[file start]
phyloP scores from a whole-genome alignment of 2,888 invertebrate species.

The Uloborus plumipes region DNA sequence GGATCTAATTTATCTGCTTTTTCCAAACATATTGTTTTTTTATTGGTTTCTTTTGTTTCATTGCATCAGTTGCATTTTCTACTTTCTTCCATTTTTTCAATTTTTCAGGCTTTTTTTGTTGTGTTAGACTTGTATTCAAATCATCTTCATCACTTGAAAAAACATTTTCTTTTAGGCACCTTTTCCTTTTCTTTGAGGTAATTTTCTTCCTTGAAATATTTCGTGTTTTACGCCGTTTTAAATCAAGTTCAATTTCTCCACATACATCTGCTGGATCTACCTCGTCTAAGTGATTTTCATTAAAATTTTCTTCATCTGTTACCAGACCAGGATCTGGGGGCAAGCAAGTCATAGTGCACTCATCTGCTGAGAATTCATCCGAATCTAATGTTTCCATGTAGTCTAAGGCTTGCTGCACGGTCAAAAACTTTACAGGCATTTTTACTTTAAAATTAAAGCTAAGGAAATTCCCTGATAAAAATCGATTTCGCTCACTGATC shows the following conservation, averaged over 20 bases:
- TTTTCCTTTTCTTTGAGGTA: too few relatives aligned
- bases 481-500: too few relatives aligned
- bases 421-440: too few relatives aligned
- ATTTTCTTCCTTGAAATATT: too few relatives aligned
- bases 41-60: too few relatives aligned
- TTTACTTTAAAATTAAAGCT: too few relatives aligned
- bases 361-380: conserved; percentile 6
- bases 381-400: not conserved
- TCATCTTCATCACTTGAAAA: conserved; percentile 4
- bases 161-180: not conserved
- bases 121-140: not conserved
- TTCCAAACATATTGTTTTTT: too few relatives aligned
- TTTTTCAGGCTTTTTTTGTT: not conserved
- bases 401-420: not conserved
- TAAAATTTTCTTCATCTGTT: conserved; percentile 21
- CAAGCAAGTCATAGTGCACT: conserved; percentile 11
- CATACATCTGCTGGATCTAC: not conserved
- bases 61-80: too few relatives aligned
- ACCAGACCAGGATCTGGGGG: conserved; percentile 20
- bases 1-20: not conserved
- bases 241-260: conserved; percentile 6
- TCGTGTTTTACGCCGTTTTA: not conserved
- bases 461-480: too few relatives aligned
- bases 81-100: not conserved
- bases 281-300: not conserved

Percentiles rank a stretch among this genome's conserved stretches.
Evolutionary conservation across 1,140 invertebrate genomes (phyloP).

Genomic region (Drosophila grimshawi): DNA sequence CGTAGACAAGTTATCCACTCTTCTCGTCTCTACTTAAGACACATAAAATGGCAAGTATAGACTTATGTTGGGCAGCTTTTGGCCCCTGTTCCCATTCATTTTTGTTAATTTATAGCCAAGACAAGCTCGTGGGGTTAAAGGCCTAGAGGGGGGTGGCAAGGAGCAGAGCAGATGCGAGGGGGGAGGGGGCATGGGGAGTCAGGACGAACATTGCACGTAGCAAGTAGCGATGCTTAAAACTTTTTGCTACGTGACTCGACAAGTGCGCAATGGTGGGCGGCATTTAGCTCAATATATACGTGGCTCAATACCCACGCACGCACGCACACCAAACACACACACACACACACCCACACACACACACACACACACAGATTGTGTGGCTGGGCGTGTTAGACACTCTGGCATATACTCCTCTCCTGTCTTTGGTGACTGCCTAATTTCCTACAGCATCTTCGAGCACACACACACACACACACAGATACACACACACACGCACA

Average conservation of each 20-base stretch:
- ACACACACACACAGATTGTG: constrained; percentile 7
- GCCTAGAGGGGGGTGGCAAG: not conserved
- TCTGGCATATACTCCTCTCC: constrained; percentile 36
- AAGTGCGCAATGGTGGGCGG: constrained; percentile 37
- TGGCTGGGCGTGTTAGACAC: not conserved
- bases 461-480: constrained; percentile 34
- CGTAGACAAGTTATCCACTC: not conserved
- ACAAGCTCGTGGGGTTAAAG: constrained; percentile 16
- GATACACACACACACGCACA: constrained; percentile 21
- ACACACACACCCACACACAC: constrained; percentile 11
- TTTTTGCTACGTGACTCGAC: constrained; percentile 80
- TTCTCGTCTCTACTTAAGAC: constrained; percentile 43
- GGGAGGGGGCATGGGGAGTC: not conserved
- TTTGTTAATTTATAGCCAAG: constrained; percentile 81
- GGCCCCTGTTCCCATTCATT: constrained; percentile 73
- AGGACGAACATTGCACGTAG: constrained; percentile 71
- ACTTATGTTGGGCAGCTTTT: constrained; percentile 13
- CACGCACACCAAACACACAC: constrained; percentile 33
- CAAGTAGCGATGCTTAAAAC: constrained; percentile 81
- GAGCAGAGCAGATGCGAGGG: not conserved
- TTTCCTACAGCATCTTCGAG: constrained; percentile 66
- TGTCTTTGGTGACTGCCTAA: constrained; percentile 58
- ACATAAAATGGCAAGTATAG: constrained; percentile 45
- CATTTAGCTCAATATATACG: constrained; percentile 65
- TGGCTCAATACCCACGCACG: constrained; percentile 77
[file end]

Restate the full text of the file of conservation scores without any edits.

phyloP scores from a whole-genome alignment of 2,888 invertebrate species.

The Uloborus plumipes region DNA sequence GGATCTAATTTATCTGCTTTTTCCAAACATATTGTTTTTTTATTGGTTTCTTTTGTTTCATTGCATCAGTTGCATTTTCTACTTTCTTCCATTTTTTCAATTTTTCAGGCTTTTTTTGTTGTGTTAGACTTGTATTCAAATCATCTTCATCACTTGAAAAAACATTTTCTTTTAGGCACCTTTTCCTTTTCTTTGAGGTAATTTTCTTCCTTGAAATATTTCGTGTTTTACGCCGTTTTAAATCAAGTTCAATTTCTCCACATACATCTGCTGGATCTACCTCGTCTAAGTGATTTTCATTAAAATTTTCTTCATCTGTTACCAGACCAGGATCTGGGGGCAAGCAAGTCATAGTGCACTCATCTGCTGAGAATTCATCCGAATCTAATGTTTCCATGTAGTCTAAGGCTTGCTGCACGGTCAAAAACTTTACAGGCATTTTTACTTTAAAATTAAAGCTAAGGAAATTCCCTGATAAAAATCGATTTCGCTCACTGATC shows the following conservation, averaged over 20 bases:
- TTTTCCTTTTCTTTGAGGTA: too few relatives aligned
- bases 481-500: too few relatives aligned
- bases 421-440: too few relatives aligned
- ATTTTCTTCCTTGAAATATT: too few relatives aligned
- bases 41-60: too few relatives aligned
- TTTACTTTAAAATTAAAGCT: too few relatives aligned
- bases 361-380: conserved; percentile 6
- bases 381-400: not conserved
- TCATCTTCATCACTTGAAAA: conserved; percentile 4
- bases 161-180: not conserved
- bases 121-140: not conserved
- TTCCAAACATATTGTTTTTT: too few relatives aligned
- TTTTTCAGGCTTTTTTTGTT: not conserved
- bases 401-420: not conserved
- TAAAATTTTCTTCATCTGTT: conserved; percentile 21
- CAAGCAAGTCATAGTGCACT: conserved; percentile 11
- CATACATCTGCTGGATCTAC: not conserved
- bases 61-80: too few relatives aligned
- ACCAGACCAGGATCTGGGGG: conserved; percentile 20
- bases 1-20: not conserved
- bases 241-260: conserved; percentile 6
- TCGTGTTTTACGCCGTTTTA: not conserved
- bases 461-480: too few relatives aligned
- bases 81-100: not conserved
- bases 281-300: not conserved

Percentiles rank a stretch among this genome's conserved stretches.
Evolutionary conservation across 1,140 invertebrate genomes (phyloP).

Genomic region (Drosophila grimshawi): DNA sequence CGTAGACAAGTTATCCACTCTTCTCGTCTCTACTTAAGACACATAAAATGGCAAGTATAGACTTATGTTGGGCAGCTTTTGGCCCCTGTTCCCATTCATTTTTGTTAATTTATAGCCAAGACAAGCTCGTGGGGTTAAAGGCCTAGAGGGGGGTGGCAAGGAGCAGAGCAGATGCGAGGGGGGAGGGGGCATGGGGAGTCAGGACGAACATTGCACGTAGCAAGTAGCGATGCTTAAAACTTTTTGCTACGTGACTCGACAAGTGCGCAATGGTGGGCGGCATTTAGCTCAATATATACGTGGCTCAATACCCACGCACGCACGCACACCAAACACACACACACACACACCCACACACACACACACACACACAGATTGTGTGGCTGGGCGTGTTAGACACTCTGGCATATACTCCTCTCCTGTCTTTGGTGACTGCCTAATTTCCTACAGCATCTTCGAGCACACACACACACACACACAGATACACACACACACGCACA

Average conservation of each 20-base stretch:
- ACACACACACACAGATTGTG: constrained; percentile 7
- GCCTAGAGGGGGGTGGCAAG: not conserved
- TCTGGCATATACTCCTCTCC: constrained; percentile 36
- AAGTGCGCAATGGTGGGCGG: constrained; percentile 37
- TGGCTGGGCGTGTTAGACAC: not conserved
- bases 461-480: constrained; percentile 34
- CGTAGACAAGTTATCCACTC: not conserved
- ACAAGCTCGTGGGGTTAAAG: constrained; percentile 16
- GATACACACACACACGCACA: constrained; percentile 21
- ACACACACACCCACACACAC: constrained; percentile 11
- TTTTTGCTACGTGACTCGAC: constrained; percentile 80
- TTCTCGTCTCTACTTAAGAC: constrained; percentile 43
- GGGAGGGGGCATGGGGAGTC: not conserved
- TTTGTTAATTTATAGCCAAG: constrained; percentile 81
- GGCCCCTGTTCCCATTCATT: constrained; percentile 73
- AGGACGAACATTGCACGTAG: constrained; percentile 71
- ACTTATGTTGGGCAGCTTTT: constrained; percentile 13
- CACGCACACCAAACACACAC: constrained; percentile 33
- CAAGTAGCGATGCTTAAAAC: constrained; percentile 81
- GAGCAGAGCAGATGCGAGGG: not conserved
- TTTCCTACAGCATCTTCGAG: constrained; percentile 66
- TGTCTTTGGTGACTGCCTAA: constrained; percentile 58
- ACATAAAATGGCAAGTATAG: constrained; percentile 45
- CATTTAGCTCAATATATACG: constrained; percentile 65
- TGGCTCAATACCCACGCACG: constrained; percentile 77